When the Bengals moved on from cornerback Adam Jones, many thought that Cincinnati having to worry about players off the field was over.
That held true until this offseason when rookie running back Mark Walton started getting into trouble. He has been arrested for possession of marijuana and also for battery in just over a three-month period.
He now has his third arrest to add to the list, according to the Miami Herald:
The 21-year-old NFL player surrendered Thursday to face felony charges of carrying a concealed weapon, marijuana possession and reckless driving stemming from a high-speed car chase that happened on the night of March 12 in North Miami-Dade.
According to court documents, Miami-Dade police officers tried to pull over Walton’s rented BMW because it was speeding and weaving in and out of traffic. The car abruptly pulled over in the front yard of a home in the 2300 block of Northwest 86th Street. One officer saw Walton getting out of the car and ordered the him to the ground. The speedy running back fell to the ground, the warrant said, but then “sprang to his feet” and ran off. During the foot chase, an officer shot Walton in the back with a Taser stun gun, the warrant said. But Walton dislodged the electrified prongs, ran off and vanished, police said.
Officers found 14 grams of marijuana, a rifle and several fully loaded rounds in the car that was rented by Mark Walton.
This obviously puts Walton on a pretty quick chopping block for the Bengals, especially as new head coach Zac Taylor doesn’t have any ties to the running back, and he is trying to establish a culture.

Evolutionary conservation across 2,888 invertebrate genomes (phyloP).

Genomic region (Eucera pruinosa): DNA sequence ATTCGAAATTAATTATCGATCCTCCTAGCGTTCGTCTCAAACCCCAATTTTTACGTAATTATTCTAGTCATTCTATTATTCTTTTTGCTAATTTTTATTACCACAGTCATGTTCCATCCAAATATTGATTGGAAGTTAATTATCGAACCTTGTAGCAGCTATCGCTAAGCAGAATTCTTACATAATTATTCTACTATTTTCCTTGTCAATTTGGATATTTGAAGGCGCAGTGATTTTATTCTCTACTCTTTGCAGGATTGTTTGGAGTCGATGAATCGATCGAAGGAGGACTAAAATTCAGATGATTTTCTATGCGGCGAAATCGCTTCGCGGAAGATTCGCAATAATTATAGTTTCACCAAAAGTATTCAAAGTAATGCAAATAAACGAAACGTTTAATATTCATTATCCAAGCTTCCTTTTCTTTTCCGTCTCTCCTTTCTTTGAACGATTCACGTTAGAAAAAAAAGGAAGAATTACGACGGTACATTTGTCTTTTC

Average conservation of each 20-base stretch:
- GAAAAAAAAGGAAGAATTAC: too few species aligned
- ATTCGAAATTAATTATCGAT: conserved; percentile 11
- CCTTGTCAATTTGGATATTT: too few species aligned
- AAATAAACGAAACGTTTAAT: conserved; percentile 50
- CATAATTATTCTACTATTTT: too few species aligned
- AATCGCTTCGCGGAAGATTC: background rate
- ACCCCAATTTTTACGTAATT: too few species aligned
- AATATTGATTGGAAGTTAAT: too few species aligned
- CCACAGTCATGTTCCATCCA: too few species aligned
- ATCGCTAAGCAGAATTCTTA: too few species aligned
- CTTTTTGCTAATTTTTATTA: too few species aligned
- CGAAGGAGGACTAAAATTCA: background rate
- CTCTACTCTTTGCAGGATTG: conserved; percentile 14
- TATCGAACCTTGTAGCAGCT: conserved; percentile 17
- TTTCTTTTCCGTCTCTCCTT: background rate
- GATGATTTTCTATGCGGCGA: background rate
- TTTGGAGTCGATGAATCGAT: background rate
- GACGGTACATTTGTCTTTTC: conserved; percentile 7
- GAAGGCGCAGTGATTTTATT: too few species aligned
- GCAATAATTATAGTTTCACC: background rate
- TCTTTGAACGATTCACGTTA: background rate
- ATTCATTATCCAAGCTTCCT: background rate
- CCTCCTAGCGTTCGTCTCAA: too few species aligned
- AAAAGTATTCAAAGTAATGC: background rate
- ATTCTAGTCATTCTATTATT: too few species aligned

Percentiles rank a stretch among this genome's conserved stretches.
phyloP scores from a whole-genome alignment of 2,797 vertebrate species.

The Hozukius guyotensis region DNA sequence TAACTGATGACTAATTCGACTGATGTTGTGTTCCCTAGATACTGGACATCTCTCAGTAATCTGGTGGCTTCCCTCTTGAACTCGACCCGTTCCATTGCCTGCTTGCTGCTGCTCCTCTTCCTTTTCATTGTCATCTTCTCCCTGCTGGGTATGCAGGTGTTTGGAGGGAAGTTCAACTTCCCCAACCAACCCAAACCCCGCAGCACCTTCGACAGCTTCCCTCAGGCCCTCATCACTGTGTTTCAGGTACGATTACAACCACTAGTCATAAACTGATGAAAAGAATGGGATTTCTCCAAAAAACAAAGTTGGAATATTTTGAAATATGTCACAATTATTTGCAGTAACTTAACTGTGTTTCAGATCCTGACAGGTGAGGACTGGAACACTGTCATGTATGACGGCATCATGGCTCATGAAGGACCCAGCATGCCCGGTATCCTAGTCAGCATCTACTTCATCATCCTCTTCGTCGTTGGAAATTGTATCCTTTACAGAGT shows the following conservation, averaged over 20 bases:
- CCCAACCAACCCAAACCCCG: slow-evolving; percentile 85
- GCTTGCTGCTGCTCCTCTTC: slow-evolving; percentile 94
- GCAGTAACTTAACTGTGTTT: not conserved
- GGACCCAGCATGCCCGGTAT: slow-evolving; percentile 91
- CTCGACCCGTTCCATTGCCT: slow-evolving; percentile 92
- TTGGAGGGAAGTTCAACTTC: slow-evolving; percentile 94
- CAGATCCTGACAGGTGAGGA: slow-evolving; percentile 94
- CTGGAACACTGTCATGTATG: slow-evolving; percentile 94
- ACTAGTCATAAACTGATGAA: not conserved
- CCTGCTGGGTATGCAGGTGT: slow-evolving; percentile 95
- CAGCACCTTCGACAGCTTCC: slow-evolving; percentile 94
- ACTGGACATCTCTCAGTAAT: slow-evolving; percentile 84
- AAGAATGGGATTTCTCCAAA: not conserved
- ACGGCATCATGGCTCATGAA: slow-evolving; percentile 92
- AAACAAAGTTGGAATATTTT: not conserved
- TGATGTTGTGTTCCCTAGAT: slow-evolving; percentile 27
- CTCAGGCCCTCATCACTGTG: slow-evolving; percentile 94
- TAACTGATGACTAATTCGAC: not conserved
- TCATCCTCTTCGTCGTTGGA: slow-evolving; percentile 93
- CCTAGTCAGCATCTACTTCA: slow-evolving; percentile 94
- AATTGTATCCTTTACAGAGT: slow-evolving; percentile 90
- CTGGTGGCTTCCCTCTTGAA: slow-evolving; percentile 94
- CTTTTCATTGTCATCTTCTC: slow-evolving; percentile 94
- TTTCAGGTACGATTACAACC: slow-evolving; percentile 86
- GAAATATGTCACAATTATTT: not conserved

In his introductory press conferences, Taylor preached character and accountability. While he has yet to bring in his first draft class, it’s very likely that he takes these facets into account—especially in the wake of Walton’s legal issues.
Walton was the Bengals fourth-round pick in last year’s draft, and it was a bit head scratching even at the time. At best, he would take Giovani Bernard’s place when the veteran’s contract ran up. In any case, it felt like a luxury pick that Cincinnati didn’t even need to make since they had promising young running backs like Brian Hill and Tra Carson.
It looks even worse when you also realize that Cincinnati never drafted an offensive tackle during that draft either, and now they likely wasted a fourth-round pick that could’ve been spent on a developmental tackle instead.
Walton had 14 rushes for 34 yards and five receptions for 41 yards during his rookie year. He never scored a touchdown with the Bengals, and he struggled to get on the field with Joe Mixon and Bernard ahead of him. He played in 14 games.
That will probably end up being Walton’s career stats with the Cincinnati Bengals.